My husband invented one of the best kitchen innovations of all time.
It’s called The 10 Minute Cleanup.
I’m going to tell you all about it.
This works magically at the end of any dinner party. Any size. And by that, I mean I have done this with dinner for almost 100 people, but it can be done for dinner for four or even six. No number is out of the question.
We started this about 20 years ago but since COVID I think this is going to be even more popular than ever. The “rules of the dinner party” have changed. (But that’s the topic of a column yet to come).
Let me tell you about some of the reasoning behind this and then I’ll give you the “rules/procedures.”
No one really likes to clean up after a party. Some people won’t even host a party because all they can think of is the nightmare of the piles of dishes and glassware that will be waiting for them in the kitchen after everyone leaves.
The truth is we found out people want to help. And you can make it fun.
That’s the logic behind the 10 Minute Cleanup. You will have your guests play a small part in helping to clean up after the big meal. They will not do everything; but when every person tackles a small cleanup task and works at it for ten minutes, it helps tremendously...
I found an inspirational recipe, online, submitted by a woman whose grandmother was from France. My goal was to come up with a new recipe for leftover turkey and doing something French sounded super yummy. I love to take the leftover turkey and transform it into something different. French comfort food. BIG YUM.
3 Tbl of gravy flour (I use gravy flour because it’s smoother and thickens faster with using less)
¼ cup of butter
2 cups of heavy cream
2 cups of chicken broth
1 Tbl of dried parsley 4 egg yolks (if you are worried about undercooked eggs, buy pasteurized eggs)
¼ cup of lemon juice
4 cups of leftover turkey
Grated sea salt and pepper to taste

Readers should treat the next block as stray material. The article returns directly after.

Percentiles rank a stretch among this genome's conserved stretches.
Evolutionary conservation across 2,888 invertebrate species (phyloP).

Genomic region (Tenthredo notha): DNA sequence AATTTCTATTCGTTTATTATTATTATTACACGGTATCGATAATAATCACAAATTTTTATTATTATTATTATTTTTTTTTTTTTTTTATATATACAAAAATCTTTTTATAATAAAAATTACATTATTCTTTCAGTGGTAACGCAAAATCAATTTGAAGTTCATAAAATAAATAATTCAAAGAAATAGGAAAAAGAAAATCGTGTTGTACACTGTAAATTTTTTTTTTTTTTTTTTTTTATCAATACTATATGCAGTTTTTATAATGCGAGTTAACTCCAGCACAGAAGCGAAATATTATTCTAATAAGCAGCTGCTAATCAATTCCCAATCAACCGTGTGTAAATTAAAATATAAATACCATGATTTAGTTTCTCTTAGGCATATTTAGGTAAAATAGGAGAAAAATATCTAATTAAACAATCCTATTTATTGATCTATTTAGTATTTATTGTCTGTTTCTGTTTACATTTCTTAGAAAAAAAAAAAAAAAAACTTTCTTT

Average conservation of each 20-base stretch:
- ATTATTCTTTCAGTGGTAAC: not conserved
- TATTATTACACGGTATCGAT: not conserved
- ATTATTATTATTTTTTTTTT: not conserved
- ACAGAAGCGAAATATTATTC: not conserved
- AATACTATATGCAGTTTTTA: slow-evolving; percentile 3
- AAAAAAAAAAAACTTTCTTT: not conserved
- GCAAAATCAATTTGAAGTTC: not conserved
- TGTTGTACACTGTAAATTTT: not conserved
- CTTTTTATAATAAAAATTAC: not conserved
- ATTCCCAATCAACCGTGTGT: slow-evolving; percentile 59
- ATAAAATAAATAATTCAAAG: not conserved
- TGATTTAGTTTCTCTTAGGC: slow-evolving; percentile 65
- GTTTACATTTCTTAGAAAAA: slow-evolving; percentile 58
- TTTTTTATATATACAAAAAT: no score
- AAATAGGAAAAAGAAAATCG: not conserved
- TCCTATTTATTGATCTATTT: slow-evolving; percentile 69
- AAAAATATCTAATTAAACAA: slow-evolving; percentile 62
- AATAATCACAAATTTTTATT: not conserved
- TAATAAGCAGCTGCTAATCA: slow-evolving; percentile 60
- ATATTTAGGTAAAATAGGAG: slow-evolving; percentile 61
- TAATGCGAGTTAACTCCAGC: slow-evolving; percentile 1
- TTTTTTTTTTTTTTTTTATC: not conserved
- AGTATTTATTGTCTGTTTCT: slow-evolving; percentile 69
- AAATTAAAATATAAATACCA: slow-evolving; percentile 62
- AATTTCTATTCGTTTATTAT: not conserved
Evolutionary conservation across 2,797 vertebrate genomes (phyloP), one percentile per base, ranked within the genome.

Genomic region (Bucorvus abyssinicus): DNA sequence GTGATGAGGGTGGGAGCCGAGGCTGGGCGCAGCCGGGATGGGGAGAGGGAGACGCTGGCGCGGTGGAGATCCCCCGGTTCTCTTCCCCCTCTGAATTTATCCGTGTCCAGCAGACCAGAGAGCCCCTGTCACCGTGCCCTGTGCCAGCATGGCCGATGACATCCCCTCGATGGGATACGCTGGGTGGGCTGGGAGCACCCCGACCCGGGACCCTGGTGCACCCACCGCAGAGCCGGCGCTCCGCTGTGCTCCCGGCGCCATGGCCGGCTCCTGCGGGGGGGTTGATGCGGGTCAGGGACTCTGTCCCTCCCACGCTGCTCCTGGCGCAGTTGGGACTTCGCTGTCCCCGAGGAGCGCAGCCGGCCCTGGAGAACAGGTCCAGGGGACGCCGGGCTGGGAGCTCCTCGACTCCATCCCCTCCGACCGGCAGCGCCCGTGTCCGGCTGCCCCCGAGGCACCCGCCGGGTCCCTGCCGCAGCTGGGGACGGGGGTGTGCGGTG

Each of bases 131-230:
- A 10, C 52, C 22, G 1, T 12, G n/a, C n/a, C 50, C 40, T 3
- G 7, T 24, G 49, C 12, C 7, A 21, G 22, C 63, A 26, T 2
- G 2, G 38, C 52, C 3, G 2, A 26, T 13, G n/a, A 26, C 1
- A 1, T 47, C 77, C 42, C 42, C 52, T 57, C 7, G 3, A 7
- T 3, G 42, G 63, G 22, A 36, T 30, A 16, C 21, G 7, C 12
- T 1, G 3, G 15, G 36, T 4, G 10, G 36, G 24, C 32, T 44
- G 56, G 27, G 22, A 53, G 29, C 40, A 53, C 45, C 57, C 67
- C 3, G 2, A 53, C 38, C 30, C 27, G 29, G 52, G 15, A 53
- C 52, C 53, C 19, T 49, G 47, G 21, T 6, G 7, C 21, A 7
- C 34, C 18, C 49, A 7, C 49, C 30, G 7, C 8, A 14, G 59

In a medium saute pan add the butter and melt. Then add the flour and stir in to make a paste. Add the cream and broth. Bring to a low boil while you stir with a whisk. Not long after this sauce begins to bubble you’ll see it begin to thicken. Once it’s thickened add the dried parsley and turn off the burner.
In a bowl put in the egg yolks and the lemon juice. Stir with a whisk or a fork to combine. You are now going to slowly add this to the sauce. Turn the sauce back on, but be sure to keep it low enough so it doesn’t begin to boil. If you put egg yolks into a boiling sauce you’ll get scrambled eggs as a result and what you want instead is a smooth, decadent sauce. Add the turkey. Season with grated sea salt and pepper to taste. Warm the sauce long enough to heat up the turkey. That will take care of any worries you might have about putting eggs in a sauce. The French don’t worry about it, and I’ve never had an issue. Just being extra careful.
If you made mashed or smashed potatoes for your Thanksgiving, this is prefect served over the top. If you want to keep it lower carb you can serve it with a nice helping of roasted broccoli and you can also consider putting a handful of baby spinach under the turkey fricassee. The heat of the turkey mixture will wilt the spinach and you’ll have a lovely low-carb, comfort food entrée.